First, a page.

Google has just announced OnHub, a $200 router designed in cooperation with TP-Link which the company claims will be “fast, secure, and easy to use”. It should indeed be fast as it’s a Class AC1900 router capable of 600 Mbps with 802.11n and 1300 Mbps with 802.11ac. Router are gateways between home networks and the Internet, but most of them aren’t updated automatically, leaving them vulnerable to attacks, while OnHub should get its firmware regularly updated over-the-air and include a Trusted Platform Module (TPM), making it more secure. Finally, Android and iOS apps are available to easily manage the router.
- WiSoC – Qualcomm Atheros IPQ8064 dual core Krait processor @ 1.4 GHz
- System Memory – 1GB DDR3L
- Storage – 4GB eMMC, 8MB NOR flash
- 802.11 b/g/n 3×3 with smart antenna
- 802.11 a/n/ac 3×3 with smart antenna
- AUX wireless (802.11 a/b/g/n/ac 1×1) – I don’t understand what this means/is for yet…
- 10/100/1000M Mbps WAN and LAN port (QCA9337 Gigabit switch)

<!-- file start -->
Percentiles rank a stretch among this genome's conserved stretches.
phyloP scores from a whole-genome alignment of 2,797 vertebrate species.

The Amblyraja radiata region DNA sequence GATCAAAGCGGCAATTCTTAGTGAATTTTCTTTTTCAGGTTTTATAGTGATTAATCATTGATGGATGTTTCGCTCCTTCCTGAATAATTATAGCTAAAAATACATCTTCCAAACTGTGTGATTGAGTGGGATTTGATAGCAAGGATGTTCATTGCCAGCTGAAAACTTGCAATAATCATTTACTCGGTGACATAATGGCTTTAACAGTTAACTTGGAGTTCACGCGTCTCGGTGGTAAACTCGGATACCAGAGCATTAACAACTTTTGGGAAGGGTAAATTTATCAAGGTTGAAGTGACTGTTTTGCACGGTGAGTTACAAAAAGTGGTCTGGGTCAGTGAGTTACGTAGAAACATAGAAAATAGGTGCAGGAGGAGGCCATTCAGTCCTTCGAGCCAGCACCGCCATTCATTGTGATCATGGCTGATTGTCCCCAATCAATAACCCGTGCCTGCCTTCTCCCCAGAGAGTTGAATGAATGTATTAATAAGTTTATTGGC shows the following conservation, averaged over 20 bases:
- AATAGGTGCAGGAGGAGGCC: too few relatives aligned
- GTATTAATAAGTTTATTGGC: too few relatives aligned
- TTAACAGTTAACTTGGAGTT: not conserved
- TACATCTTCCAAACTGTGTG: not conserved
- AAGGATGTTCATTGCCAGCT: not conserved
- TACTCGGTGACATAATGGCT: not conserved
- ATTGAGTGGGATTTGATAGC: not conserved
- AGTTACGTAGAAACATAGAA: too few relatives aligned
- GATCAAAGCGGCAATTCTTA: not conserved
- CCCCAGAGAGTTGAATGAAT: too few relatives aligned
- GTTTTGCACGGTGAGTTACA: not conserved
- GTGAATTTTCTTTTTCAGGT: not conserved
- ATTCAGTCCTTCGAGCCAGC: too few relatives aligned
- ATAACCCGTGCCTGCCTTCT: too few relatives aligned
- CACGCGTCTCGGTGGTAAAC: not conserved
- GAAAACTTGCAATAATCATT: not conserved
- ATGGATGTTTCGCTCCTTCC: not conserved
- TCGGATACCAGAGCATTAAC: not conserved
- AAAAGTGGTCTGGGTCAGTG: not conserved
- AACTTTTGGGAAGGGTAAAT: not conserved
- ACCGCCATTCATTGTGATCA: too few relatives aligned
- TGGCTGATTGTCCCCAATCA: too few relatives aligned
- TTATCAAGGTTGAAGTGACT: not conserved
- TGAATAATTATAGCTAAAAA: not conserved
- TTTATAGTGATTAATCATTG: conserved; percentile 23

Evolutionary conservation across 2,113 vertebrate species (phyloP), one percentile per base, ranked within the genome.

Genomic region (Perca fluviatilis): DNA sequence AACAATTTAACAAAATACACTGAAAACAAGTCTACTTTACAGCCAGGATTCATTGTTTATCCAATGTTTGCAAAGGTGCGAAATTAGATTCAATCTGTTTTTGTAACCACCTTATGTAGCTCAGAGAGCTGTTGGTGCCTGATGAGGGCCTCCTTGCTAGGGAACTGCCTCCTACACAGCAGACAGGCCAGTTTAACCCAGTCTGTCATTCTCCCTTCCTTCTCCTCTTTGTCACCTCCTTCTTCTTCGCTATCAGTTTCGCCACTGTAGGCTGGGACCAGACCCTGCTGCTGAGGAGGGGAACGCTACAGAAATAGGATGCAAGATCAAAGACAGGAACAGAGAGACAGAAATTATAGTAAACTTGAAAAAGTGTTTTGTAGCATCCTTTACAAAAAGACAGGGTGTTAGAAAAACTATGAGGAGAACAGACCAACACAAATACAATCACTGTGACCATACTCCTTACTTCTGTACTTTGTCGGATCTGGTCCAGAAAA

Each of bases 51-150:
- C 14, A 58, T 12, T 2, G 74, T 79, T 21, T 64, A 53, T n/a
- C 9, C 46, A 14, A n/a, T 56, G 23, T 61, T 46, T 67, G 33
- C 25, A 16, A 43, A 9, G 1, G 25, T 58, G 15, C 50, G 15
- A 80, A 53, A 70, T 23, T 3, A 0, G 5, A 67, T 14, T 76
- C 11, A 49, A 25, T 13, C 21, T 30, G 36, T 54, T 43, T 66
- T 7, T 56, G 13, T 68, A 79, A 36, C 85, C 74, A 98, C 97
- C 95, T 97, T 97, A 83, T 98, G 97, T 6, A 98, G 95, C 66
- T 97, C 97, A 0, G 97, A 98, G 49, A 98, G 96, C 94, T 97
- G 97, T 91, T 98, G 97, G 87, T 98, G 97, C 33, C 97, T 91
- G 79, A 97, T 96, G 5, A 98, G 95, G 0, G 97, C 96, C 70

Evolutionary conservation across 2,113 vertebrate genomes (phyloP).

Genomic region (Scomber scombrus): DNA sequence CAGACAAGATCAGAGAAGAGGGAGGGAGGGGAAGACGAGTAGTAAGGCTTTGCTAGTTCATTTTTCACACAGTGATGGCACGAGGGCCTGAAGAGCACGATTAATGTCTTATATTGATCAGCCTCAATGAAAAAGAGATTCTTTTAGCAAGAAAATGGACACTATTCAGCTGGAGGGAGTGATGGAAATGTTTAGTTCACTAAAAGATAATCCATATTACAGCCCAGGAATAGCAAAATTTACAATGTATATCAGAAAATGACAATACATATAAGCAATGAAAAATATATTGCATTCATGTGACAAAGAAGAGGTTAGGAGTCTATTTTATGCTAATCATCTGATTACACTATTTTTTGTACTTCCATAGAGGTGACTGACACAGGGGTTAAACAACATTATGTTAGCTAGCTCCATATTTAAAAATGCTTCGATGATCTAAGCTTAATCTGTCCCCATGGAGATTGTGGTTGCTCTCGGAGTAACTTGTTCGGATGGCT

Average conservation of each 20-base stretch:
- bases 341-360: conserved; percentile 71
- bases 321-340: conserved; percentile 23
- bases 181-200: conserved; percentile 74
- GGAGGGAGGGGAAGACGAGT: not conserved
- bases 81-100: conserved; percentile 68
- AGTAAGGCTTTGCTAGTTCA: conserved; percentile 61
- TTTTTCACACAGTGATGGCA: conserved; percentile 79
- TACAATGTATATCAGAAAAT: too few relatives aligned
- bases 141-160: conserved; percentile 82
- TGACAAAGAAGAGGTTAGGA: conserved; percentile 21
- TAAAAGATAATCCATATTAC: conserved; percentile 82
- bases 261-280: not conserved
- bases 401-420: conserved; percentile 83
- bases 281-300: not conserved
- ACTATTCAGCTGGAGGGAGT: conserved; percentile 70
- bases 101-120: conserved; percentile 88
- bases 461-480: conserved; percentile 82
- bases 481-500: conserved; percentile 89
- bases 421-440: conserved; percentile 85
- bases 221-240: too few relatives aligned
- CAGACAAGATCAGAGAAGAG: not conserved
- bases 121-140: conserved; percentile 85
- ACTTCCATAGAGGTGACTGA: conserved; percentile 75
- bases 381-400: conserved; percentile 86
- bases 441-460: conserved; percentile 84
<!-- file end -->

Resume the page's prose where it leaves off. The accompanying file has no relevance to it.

- Compatible with Zigbee/Thread , Bluetooth 4.0
- Wireless Security – WPA2-PSK
- 13 antennas in total
- Supports up to 128 devices over WiFi
- USB – 1x USB 3.0
- Audio – 3W Speaker
- Security – Infineon SLB 9615 Trusted Platform Module
- Misc – 6x tri-color array LEDs, ambient light sensor
- Power Supply – 12V/3A DC, 100-240V 50-60Hz AC
- Dimensions – 19.05 cm (H) x 11.68 cm (⌀)
- Weight – 860 grams
The router appears to run Gentoo Linux based on the open source licenses page. Android 4+ and iOS 7+ apps will be released in the next few weeks, but in the meantime, some more details can be found on the router’s support site, which explains a little how to use the app, and that Bluetooth and 802.15.4 radios are currently turned off and inactive, but eventually they’ll be useful for home automation.
The router will launch on August 31, 2015 for $199.99 in various online and brick-and-mortar shops, such as Amazon US, Newegg or Walmart, but unfortunately it will only be available in the US, and soon in Canada. You may want to checkout OnHub router pages on Google and TP-Link websites for further details.
Thanks to Nanik for the tip.
Jean-Luc started CNX Software in 2010 as a part-time endeavor, before quitting his job as a software engineering manager, and starting to write daily news, and reviews full time later in 2011.
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